Foley prefers to spend a day or two with a candidate for his highest profile jobs. He also prefers to go to the candidate's house, where the coach can have home-field advantage. Foley said he picked up that technique when he hired basketball coach Billy Donovan away from Marshall in 1996, and he has tried to use it since.

But the world had changed in the eight years since Foley had hired Donovan. Newspapers posted their stories immediately to the Internet, and if a reporter saw the Gators' Cessna Citation bound for Salt Lake City, the reporter would know immediately that Foley was after Utah coach Urban Meyer, and the wolves would descend.

So after Foley spent Thanksgiving at the home he owns in Vermont, he boarded a commercial flight on Black Friday bound for Salt Lake City. He spent a day with Meyer and left fairly confident he'd found his man. Early the next week, Notre Dame fired Tyrone Willingham, meaning Foley would have serious competition for Meyer. Foley arranged to visit Meyer again that Thursday. Still determined to avoid using the Gators' plane, Foley chartered a plane from a Jacksonville, Fla., company for the trip.

In his evaluation of Meyer, Foley would have preferred to use the old CEO trick of taking the candidate to a restaurant, because how a person treats his waiter is fairly indicative of how he'll treat his employees. But Foley knew he couldn't do that. "If Jeremy Foley's sitting in a restaurant with Urban Meyer, that's going to be on ESPN," Foley said. He left the television coverage for Notre Dame officials, who flew to Salt Lake City that Thursday in a plane bearing the school's logo. Camera crews caught the landing and followed the party from the airport.

Washington's Woodward used the home of school president Mark Emmert for several interviews as he sought a replacement for Willingham, but when Sarkisian came to Seattle for his second interview on Thanksgiving, Emmert's home was unavailable. So the men met at a hotel. While Woodward and Foley prefer the comforts of someone's home, Mississippi State's Byrne prefers interview sites that provide a turndown service. Byrne said he typically meets candidates at hotels in cities with busy airports. That way, even the most enterprising reporter can't track him.

Secrecy is crucial for the ADs and coaches. Coaches sometimes don't want their current employer to know they're seeking other employment, and even the ones who did tell their current boss about the interview don't want the world to know they failed to land the job. ADs, meanwhile, want fans, boosters and rivals to believe they landed their first choice, even if they landed their fifth choice.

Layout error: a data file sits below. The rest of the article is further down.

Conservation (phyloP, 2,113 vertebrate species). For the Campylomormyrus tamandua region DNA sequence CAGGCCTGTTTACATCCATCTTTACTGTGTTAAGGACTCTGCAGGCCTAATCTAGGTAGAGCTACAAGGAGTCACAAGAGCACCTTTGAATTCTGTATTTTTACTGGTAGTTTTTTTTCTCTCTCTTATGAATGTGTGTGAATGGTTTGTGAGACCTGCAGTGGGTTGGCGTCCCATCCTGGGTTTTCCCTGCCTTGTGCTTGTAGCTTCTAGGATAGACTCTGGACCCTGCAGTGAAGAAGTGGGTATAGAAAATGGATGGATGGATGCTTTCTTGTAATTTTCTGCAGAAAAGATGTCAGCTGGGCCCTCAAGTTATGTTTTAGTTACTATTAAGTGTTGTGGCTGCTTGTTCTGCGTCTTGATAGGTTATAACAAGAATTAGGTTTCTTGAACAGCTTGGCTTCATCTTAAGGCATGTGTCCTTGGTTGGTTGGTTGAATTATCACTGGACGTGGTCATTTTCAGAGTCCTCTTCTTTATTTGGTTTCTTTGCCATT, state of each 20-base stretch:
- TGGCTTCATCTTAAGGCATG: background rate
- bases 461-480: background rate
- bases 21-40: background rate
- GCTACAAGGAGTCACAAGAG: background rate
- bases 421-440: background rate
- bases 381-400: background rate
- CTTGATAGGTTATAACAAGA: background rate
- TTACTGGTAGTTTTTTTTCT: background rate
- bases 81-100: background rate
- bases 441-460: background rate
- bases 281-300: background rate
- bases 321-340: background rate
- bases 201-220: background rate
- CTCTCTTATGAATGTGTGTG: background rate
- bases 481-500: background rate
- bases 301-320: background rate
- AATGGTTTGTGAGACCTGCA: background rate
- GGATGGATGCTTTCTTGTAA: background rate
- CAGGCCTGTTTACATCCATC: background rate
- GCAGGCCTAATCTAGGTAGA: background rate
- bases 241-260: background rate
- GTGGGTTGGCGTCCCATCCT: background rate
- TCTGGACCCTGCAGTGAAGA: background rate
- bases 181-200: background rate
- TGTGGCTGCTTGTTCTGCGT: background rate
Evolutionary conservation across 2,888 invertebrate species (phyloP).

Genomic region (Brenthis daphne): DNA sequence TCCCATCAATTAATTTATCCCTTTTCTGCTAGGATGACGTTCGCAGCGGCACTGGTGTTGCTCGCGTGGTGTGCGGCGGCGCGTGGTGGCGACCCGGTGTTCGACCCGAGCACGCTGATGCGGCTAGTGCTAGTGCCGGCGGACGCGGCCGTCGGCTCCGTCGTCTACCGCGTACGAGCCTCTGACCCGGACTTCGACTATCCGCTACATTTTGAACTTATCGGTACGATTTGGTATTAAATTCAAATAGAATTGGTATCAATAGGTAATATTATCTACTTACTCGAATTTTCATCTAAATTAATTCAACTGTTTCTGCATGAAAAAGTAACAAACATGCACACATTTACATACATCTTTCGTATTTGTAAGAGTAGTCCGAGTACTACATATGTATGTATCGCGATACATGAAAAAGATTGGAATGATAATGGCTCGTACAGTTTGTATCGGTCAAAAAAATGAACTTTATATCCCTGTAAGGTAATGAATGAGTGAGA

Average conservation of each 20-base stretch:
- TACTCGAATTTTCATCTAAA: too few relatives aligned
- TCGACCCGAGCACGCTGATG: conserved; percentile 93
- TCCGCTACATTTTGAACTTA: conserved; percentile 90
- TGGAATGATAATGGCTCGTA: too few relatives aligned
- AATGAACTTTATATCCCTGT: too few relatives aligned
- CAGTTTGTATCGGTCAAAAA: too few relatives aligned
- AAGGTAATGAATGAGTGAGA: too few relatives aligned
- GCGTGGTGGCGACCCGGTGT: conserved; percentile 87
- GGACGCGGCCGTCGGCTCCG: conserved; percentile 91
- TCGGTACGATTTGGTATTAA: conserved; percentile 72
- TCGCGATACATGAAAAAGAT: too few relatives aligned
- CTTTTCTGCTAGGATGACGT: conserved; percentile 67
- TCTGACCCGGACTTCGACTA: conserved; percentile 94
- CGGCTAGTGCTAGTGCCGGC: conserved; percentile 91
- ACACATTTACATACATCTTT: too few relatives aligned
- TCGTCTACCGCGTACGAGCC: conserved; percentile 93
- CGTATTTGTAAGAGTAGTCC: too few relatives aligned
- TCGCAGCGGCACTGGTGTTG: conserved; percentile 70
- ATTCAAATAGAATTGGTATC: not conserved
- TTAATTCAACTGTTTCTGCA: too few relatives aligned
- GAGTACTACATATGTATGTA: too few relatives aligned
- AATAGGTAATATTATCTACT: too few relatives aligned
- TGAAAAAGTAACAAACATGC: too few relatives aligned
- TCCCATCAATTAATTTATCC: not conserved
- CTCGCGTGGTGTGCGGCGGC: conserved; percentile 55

That lack of secrecy may have doomed Auburn's recent coaching search. President Jay Gogue ordered athletic director Jay Jacobs to obtain permission to speak to every coach contacted. Because of that, the names of nearly every coach Auburn considered leaked. As hard as it is to convince the fan base that former Iowa State coach Gene Chizik and his 5-19 career record are ideal for the Loveliest Village on the Plains, it's even harder when fans know the Tigers could have had Buffalo coach Turner Gill, who worked a minor miracle by turning the worst program in the bowl subdivision into a conference champ in just three years.

Once the AD goes through the machinations of setting up the interview, he has only a few hours to determine if the coach will mesh with the community and the boosters. Sometimes, the connection is almost immediate. Byrne said he needed "20 or 30 minutes" to determine Mullen would fit in Starkville. Syracuse athletic director Daryl Gross got a similar vibe from New Orleans Saints assistant Doug Marrone, a Syracuse grad who hasn't coached in college since 2001.

"This guy came in the first meeting with three or four notebooks with detailed stuff all about Syracuse," Gross said at the press conference announcing Marrone as the Orange's new coach. "This guy has been preparing for this his entire career. It was so detailed."

A good AD will walk in as prepared as Marrone was for his interview. Schools spend thousands to vet candidates, using search firms not only to identify coaches but also to research backgrounds and find any potential skeletons. The last thing a school wants is a surprise like the one Notre Dame got in 2001 when it was discovered that new coach George O'Leary had lied on his resume. O'Leary quickly resigned, and Notre Dame had to begin its search anew.

Armed with a wealth of information, ADs can ask informed questions. Most would prefer not to do all the asking, though. Washington's Woodward likes an organic, two-way dialogue that allows the coach to outline his vision without feeling like he's facing a firing squad. Florida's Foley said the way he answers a coach's questions are just as important as how the coach answers Foley's questions. "The interviewee has one shot to impress me," Foley said. "But I only have one shot to impress that person."

And if all goes well, in less time than it takes to interview an account manager, an elementary school teacher or a low-level sportswriter, the coach is a millionaire and the AD is a genius.